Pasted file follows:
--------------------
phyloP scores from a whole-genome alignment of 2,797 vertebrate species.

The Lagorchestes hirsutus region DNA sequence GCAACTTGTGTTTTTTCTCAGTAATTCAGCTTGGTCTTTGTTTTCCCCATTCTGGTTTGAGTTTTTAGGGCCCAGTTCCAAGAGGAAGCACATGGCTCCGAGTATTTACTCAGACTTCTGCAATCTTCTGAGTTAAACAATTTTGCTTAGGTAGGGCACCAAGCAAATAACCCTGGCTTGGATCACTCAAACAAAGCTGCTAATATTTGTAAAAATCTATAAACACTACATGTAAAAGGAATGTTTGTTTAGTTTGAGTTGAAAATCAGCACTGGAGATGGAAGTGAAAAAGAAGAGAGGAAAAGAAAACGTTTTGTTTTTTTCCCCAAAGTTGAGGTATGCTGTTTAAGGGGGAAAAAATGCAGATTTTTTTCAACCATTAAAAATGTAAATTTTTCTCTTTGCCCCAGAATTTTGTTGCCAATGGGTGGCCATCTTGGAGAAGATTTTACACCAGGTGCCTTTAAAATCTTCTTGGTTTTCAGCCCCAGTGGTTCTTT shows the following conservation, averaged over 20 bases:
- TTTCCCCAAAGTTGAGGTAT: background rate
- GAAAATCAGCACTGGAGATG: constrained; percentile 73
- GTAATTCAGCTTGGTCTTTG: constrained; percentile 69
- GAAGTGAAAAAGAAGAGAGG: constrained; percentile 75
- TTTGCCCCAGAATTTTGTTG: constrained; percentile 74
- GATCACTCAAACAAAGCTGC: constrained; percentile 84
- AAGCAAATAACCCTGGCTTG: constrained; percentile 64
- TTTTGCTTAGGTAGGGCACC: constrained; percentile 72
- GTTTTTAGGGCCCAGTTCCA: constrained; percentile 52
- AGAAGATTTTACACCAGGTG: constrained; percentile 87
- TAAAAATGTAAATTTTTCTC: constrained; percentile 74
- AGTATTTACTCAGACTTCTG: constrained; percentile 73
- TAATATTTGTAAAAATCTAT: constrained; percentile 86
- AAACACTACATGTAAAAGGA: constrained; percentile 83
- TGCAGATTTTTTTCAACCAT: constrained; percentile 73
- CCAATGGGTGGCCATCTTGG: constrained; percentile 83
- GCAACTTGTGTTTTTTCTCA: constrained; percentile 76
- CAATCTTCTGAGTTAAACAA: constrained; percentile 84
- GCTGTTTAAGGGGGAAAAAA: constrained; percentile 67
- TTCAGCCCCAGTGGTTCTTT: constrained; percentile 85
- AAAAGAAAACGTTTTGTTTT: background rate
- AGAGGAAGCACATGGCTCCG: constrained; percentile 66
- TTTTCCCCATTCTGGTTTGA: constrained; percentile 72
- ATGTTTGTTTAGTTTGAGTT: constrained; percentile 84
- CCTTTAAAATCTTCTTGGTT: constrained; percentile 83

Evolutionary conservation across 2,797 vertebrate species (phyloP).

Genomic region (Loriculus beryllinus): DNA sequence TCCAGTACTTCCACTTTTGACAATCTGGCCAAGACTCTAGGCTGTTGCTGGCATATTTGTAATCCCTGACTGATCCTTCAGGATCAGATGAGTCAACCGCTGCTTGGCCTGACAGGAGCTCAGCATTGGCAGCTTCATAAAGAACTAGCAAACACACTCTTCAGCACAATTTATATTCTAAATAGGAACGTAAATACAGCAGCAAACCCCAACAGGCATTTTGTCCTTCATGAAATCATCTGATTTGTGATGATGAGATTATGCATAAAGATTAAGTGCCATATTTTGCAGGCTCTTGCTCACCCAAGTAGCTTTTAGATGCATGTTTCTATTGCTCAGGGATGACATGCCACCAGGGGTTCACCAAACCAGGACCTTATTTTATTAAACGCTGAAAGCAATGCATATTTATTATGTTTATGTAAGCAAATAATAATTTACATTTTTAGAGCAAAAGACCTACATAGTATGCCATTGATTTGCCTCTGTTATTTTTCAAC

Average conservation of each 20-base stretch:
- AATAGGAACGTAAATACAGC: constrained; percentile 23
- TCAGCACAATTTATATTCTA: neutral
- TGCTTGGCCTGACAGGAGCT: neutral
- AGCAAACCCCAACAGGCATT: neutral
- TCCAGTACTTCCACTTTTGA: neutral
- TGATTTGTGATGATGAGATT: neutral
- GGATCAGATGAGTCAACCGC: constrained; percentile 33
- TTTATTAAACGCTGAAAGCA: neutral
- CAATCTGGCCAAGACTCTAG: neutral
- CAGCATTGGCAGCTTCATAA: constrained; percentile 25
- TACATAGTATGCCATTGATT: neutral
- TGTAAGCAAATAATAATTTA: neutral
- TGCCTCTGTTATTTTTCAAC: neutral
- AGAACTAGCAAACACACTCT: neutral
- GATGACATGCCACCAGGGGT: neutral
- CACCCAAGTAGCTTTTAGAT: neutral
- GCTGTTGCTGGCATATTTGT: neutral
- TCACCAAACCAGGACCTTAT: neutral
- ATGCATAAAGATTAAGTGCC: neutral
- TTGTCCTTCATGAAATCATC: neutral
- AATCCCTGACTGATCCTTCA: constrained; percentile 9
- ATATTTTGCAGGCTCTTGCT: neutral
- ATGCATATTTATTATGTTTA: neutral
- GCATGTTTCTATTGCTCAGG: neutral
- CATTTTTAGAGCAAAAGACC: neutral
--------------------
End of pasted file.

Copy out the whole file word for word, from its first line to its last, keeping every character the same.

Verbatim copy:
phyloP scores from a whole-genome alignment of 2,797 vertebrate species.

The Lagorchestes hirsutus region DNA sequence GCAACTTGTGTTTTTTCTCAGTAATTCAGCTTGGTCTTTGTTTTCCCCATTCTGGTTTGAGTTTTTAGGGCCCAGTTCCAAGAGGAAGCACATGGCTCCGAGTATTTACTCAGACTTCTGCAATCTTCTGAGTTAAACAATTTTGCTTAGGTAGGGCACCAAGCAAATAACCCTGGCTTGGATCACTCAAACAAAGCTGCTAATATTTGTAAAAATCTATAAACACTACATGTAAAAGGAATGTTTGTTTAGTTTGAGTTGAAAATCAGCACTGGAGATGGAAGTGAAAAAGAAGAGAGGAAAAGAAAACGTTTTGTTTTTTTCCCCAAAGTTGAGGTATGCTGTTTAAGGGGGAAAAAATGCAGATTTTTTTCAACCATTAAAAATGTAAATTTTTCTCTTTGCCCCAGAATTTTGTTGCCAATGGGTGGCCATCTTGGAGAAGATTTTACACCAGGTGCCTTTAAAATCTTCTTGGTTTTCAGCCCCAGTGGTTCTTT shows the following conservation, averaged over 20 bases:
- TTTCCCCAAAGTTGAGGTAT: background rate
- GAAAATCAGCACTGGAGATG: constrained; percentile 73
- GTAATTCAGCTTGGTCTTTG: constrained; percentile 69
- GAAGTGAAAAAGAAGAGAGG: constrained; percentile 75
- TTTGCCCCAGAATTTTGTTG: constrained; percentile 74
- GATCACTCAAACAAAGCTGC: constrained; percentile 84
- AAGCAAATAACCCTGGCTTG: constrained; percentile 64
- TTTTGCTTAGGTAGGGCACC: constrained; percentile 72
- GTTTTTAGGGCCCAGTTCCA: constrained; percentile 52
- AGAAGATTTTACACCAGGTG: constrained; percentile 87
- TAAAAATGTAAATTTTTCTC: constrained; percentile 74
- AGTATTTACTCAGACTTCTG: constrained; percentile 73
- TAATATTTGTAAAAATCTAT: constrained; percentile 86
- AAACACTACATGTAAAAGGA: constrained; percentile 83
- TGCAGATTTTTTTCAACCAT: constrained; percentile 73
- CCAATGGGTGGCCATCTTGG: constrained; percentile 83
- GCAACTTGTGTTTTTTCTCA: constrained; percentile 76
- CAATCTTCTGAGTTAAACAA: constrained; percentile 84
- GCTGTTTAAGGGGGAAAAAA: constrained; percentile 67
- TTCAGCCCCAGTGGTTCTTT: constrained; percentile 85
- AAAAGAAAACGTTTTGTTTT: background rate
- AGAGGAAGCACATGGCTCCG: constrained; percentile 66
- TTTTCCCCATTCTGGTTTGA: constrained; percentile 72
- ATGTTTGTTTAGTTTGAGTT: constrained; percentile 84
- CCTTTAAAATCTTCTTGGTT: constrained; percentile 83

Evolutionary conservation across 2,797 vertebrate species (phyloP).

Genomic region (Loriculus beryllinus): DNA sequence TCCAGTACTTCCACTTTTGACAATCTGGCCAAGACTCTAGGCTGTTGCTGGCATATTTGTAATCCCTGACTGATCCTTCAGGATCAGATGAGTCAACCGCTGCTTGGCCTGACAGGAGCTCAGCATTGGCAGCTTCATAAAGAACTAGCAAACACACTCTTCAGCACAATTTATATTCTAAATAGGAACGTAAATACAGCAGCAAACCCCAACAGGCATTTTGTCCTTCATGAAATCATCTGATTTGTGATGATGAGATTATGCATAAAGATTAAGTGCCATATTTTGCAGGCTCTTGCTCACCCAAGTAGCTTTTAGATGCATGTTTCTATTGCTCAGGGATGACATGCCACCAGGGGTTCACCAAACCAGGACCTTATTTTATTAAACGCTGAAAGCAATGCATATTTATTATGTTTATGTAAGCAAATAATAATTTACATTTTTAGAGCAAAAGACCTACATAGTATGCCATTGATTTGCCTCTGTTATTTTTCAAC

Average conservation of each 20-base stretch:
- AATAGGAACGTAAATACAGC: constrained; percentile 23
- TCAGCACAATTTATATTCTA: neutral
- TGCTTGGCCTGACAGGAGCT: neutral
- AGCAAACCCCAACAGGCATT: neutral
- TCCAGTACTTCCACTTTTGA: neutral
- TGATTTGTGATGATGAGATT: neutral
- GGATCAGATGAGTCAACCGC: constrained; percentile 33
- TTTATTAAACGCTGAAAGCA: neutral
- CAATCTGGCCAAGACTCTAG: neutral
- CAGCATTGGCAGCTTCATAA: constrained; percentile 25
- TACATAGTATGCCATTGATT: neutral
- TGTAAGCAAATAATAATTTA: neutral
- TGCCTCTGTTATTTTTCAAC: neutral
- AGAACTAGCAAACACACTCT: neutral
- GATGACATGCCACCAGGGGT: neutral
- CACCCAAGTAGCTTTTAGAT: neutral
- GCTGTTGCTGGCATATTTGT: neutral
- TCACCAAACCAGGACCTTAT: neutral
- ATGCATAAAGATTAAGTGCC: neutral
- TTGTCCTTCATGAAATCATC: neutral
- AATCCCTGACTGATCCTTCA: constrained; percentile 9
- ATATTTTGCAGGCTCTTGCT: neutral
- ATGCATATTTATTATGTTTA: neutral
- GCATGTTTCTATTGCTCAGG: neutral
- CATTTTTAGAGCAAAAGACC: neutral